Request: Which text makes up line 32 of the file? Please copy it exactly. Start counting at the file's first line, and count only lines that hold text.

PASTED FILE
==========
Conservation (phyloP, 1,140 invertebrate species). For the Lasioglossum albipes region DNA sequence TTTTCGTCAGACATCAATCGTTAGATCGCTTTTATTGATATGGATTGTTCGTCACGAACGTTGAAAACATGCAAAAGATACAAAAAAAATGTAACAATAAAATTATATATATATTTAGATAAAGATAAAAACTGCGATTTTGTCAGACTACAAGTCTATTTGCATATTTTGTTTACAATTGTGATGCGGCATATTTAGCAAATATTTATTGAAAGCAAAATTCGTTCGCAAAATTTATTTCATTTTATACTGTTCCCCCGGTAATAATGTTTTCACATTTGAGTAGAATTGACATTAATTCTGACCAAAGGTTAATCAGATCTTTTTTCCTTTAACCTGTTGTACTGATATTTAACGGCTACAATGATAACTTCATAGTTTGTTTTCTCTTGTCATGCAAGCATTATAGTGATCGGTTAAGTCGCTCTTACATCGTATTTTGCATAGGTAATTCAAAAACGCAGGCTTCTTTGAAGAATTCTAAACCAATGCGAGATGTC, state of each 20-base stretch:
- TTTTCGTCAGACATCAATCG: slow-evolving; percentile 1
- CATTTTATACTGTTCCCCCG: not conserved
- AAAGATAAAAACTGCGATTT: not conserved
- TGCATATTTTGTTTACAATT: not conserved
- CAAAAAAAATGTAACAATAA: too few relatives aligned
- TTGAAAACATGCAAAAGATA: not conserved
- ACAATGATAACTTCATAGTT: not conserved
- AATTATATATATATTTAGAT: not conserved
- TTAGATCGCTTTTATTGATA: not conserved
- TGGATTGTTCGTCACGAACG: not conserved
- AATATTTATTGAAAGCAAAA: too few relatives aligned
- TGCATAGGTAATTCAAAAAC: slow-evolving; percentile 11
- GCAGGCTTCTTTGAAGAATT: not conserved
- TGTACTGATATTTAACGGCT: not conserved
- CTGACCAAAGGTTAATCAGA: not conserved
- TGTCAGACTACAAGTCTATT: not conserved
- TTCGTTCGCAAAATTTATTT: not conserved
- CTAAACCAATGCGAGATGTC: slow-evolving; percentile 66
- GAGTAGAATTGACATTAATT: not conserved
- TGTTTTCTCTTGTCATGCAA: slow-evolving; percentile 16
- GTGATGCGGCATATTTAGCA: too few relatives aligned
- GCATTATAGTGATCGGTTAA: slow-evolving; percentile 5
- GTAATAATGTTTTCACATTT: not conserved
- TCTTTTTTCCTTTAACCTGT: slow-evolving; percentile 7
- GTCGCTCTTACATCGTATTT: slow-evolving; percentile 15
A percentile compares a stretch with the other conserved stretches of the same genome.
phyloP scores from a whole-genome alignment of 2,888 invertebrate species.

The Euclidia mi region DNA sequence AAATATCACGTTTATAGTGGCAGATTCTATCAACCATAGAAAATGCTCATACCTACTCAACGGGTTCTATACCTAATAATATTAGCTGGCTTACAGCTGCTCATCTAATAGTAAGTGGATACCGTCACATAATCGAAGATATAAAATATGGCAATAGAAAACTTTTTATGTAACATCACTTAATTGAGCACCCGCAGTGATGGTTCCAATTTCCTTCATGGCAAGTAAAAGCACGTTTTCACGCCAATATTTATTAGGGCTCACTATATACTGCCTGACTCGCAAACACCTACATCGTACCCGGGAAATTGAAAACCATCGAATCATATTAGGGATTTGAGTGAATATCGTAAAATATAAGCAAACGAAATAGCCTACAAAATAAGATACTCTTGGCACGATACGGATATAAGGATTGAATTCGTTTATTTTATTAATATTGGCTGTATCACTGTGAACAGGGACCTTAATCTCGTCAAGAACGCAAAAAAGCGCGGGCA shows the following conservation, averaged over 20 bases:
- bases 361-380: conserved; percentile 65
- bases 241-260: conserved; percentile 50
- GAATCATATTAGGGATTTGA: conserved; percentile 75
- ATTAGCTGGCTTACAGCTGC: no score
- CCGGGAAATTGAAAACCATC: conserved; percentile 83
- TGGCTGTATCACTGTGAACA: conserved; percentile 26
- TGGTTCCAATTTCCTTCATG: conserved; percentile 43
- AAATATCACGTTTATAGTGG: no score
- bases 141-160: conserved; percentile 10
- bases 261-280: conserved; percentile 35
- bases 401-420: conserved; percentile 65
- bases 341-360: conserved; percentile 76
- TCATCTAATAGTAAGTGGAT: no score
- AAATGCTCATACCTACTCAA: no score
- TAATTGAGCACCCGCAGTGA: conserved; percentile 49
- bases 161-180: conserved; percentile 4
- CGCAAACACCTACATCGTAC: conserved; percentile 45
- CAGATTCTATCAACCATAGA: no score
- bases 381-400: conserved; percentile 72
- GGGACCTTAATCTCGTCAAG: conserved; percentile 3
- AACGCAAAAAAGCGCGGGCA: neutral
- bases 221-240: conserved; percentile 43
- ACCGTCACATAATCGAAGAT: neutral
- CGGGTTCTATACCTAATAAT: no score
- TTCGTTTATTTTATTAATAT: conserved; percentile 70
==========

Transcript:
- GAATCATATTAGGGATTTGA: conserved; percentile 75